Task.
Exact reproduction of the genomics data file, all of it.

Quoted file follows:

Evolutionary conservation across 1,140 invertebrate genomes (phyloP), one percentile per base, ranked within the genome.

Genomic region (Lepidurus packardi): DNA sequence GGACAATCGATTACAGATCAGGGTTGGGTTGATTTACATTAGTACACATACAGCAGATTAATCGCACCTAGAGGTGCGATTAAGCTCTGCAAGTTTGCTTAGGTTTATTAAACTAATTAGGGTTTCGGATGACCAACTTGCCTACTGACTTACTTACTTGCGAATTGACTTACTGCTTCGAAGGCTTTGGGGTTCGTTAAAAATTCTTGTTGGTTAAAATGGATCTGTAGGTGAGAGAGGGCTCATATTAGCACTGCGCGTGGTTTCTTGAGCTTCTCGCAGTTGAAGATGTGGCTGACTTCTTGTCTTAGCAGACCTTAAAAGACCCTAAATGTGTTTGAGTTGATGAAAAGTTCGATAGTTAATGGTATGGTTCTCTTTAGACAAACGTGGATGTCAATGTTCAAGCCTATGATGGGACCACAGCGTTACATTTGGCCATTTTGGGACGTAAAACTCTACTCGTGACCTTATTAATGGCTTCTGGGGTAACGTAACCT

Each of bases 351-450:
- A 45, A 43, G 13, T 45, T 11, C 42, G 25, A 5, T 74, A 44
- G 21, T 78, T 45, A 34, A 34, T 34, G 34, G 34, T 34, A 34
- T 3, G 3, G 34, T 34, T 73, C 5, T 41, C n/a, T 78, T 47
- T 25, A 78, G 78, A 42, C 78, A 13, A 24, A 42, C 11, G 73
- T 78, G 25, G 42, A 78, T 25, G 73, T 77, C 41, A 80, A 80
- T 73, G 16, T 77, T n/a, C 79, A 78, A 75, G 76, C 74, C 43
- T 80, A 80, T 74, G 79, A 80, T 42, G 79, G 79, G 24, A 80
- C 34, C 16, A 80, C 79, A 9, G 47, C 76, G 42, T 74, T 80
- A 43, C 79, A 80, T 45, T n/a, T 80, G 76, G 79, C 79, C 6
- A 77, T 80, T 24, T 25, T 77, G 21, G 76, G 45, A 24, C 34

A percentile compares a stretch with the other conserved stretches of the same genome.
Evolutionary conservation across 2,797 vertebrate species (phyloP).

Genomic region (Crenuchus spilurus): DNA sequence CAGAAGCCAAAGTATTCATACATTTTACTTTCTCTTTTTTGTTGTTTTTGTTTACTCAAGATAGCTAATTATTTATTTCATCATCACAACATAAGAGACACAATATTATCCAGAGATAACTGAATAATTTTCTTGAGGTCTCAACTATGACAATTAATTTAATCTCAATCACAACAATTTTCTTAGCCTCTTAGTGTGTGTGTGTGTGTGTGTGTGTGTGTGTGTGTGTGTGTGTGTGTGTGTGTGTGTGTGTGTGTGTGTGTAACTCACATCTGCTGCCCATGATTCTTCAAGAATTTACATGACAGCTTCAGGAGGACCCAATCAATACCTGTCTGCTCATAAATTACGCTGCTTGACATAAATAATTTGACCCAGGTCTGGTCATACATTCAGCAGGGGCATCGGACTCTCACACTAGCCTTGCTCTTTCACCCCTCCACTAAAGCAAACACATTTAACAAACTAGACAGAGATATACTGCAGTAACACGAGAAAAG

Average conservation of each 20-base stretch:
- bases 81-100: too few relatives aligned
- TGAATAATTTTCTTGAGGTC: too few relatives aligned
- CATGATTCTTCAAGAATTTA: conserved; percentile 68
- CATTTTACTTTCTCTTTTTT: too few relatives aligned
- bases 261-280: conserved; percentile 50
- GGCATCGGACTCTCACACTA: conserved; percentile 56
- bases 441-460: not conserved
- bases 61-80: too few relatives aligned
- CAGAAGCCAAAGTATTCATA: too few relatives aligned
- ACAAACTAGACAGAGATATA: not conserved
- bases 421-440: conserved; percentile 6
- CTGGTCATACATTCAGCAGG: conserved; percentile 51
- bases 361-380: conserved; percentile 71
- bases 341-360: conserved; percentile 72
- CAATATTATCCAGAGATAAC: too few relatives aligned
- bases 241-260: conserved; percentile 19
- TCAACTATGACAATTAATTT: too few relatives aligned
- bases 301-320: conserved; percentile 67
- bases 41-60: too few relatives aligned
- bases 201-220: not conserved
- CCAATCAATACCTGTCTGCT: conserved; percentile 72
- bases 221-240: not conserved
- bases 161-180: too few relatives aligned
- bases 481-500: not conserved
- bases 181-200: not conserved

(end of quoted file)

Evolutionary conservation across 1,140 invertebrate genomes (phyloP), one percentile per base, ranked within the genome.

Genomic region (Lepidurus packardi): DNA sequence GGACAATCGATTACAGATCAGGGTTGGGTTGATTTACATTAGTACACATACAGCAGATTAATCGCACCTAGAGGTGCGATTAAGCTCTGCAAGTTTGCTTAGGTTTATTAAACTAATTAGGGTTTCGGATGACCAACTTGCCTACTGACTTACTTACTTGCGAATTGACTTACTGCTTCGAAGGCTTTGGGGTTCGTTAAAAATTCTTGTTGGTTAAAATGGATCTGTAGGTGAGAGAGGGCTCATATTAGCACTGCGCGTGGTTTCTTGAGCTTCTCGCAGTTGAAGATGTGGCTGACTTCTTGTCTTAGCAGACCTTAAAAGACCCTAAATGTGTTTGAGTTGATGAAAAGTTCGATAGTTAATGGTATGGTTCTCTTTAGACAAACGTGGATGTCAATGTTCAAGCCTATGATGGGACCACAGCGTTACATTTGGCCATTTTGGGACGTAAAACTCTACTCGTGACCTTATTAATGGCTTCTGGGGTAACGTAACCT

Each of bases 351-450:
- A 45, A 43, G 13, T 45, T 11, C 42, G 25, A 5, T 74, A 44
- G 21, T 78, T 45, A 34, A 34, T 34, G 34, G 34, T 34, A 34
- T 3, G 3, G 34, T 34, T 73, C 5, T 41, C n/a, T 78, T 47
- T 25, A 78, G 78, A 42, C 78, A 13, A 24, A 42, C 11, G 73
- T 78, G 25, G 42, A 78, T 25, G 73, T 77, C 41, A 80, A 80
- T 73, G 16, T 77, T n/a, C 79, A 78, A 75, G 76, C 74, C 43
- T 80, A 80, T 74, G 79, A 80, T 42, G 79, G 79, G 24, A 80
- C 34, C 16, A 80, C 79, A 9, G 47, C 76, G 42, T 74, T 80
- A 43, C 79, A 80, T 45, T n/a, T 80, G 76, G 79, C 79, C 6
- A 77, T 80, T 24, T 25, T 77, G 21, G 76, G 45, A 24, C 34

A percentile compares a stretch with the other conserved stretches of the same genome.
Evolutionary conservation across 2,797 vertebrate species (phyloP).

Genomic region (Crenuchus spilurus): DNA sequence CAGAAGCCAAAGTATTCATACATTTTACTTTCTCTTTTTTGTTGTTTTTGTTTACTCAAGATAGCTAATTATTTATTTCATCATCACAACATAAGAGACACAATATTATCCAGAGATAACTGAATAATTTTCTTGAGGTCTCAACTATGACAATTAATTTAATCTCAATCACAACAATTTTCTTAGCCTCTTAGTGTGTGTGTGTGTGTGTGTGTGTGTGTGTGTGTGTGTGTGTGTGTGTGTGTGTGTGTGTGTGTGTGTGTAACTCACATCTGCTGCCCATGATTCTTCAAGAATTTACATGACAGCTTCAGGAGGACCCAATCAATACCTGTCTGCTCATAAATTACGCTGCTTGACATAAATAATTTGACCCAGGTCTGGTCATACATTCAGCAGGGGCATCGGACTCTCACACTAGCCTTGCTCTTTCACCCCTCCACTAAAGCAAACACATTTAACAAACTAGACAGAGATATACTGCAGTAACACGAGAAAAG

Average conservation of each 20-base stretch:
- bases 81-100: too few relatives aligned
- TGAATAATTTTCTTGAGGTC: too few relatives aligned
- CATGATTCTTCAAGAATTTA: conserved; percentile 68
- CATTTTACTTTCTCTTTTTT: too few relatives aligned
- bases 261-280: conserved; percentile 50
- GGCATCGGACTCTCACACTA: conserved; percentile 56
- bases 441-460: not conserved
- bases 61-80: too few relatives aligned
- CAGAAGCCAAAGTATTCATA: too few relatives aligned
- ACAAACTAGACAGAGATATA: not conserved
- bases 421-440: conserved; percentile 6
- CTGGTCATACATTCAGCAGG: conserved; percentile 51
- bases 361-380: conserved; percentile 71
- bases 341-360: conserved; percentile 72
- CAATATTATCCAGAGATAAC: too few relatives aligned
- bases 241-260: conserved; percentile 19
- TCAACTATGACAATTAATTT: too few relatives aligned
- bases 301-320: conserved; percentile 67
- bases 41-60: too few relatives aligned
- bases 201-220: not conserved
- CCAATCAATACCTGTCTGCT: conserved; percentile 72
- bases 221-240: not conserved
- bases 161-180: too few relatives aligned
- bases 481-500: not conserved
- bases 181-200: not conserved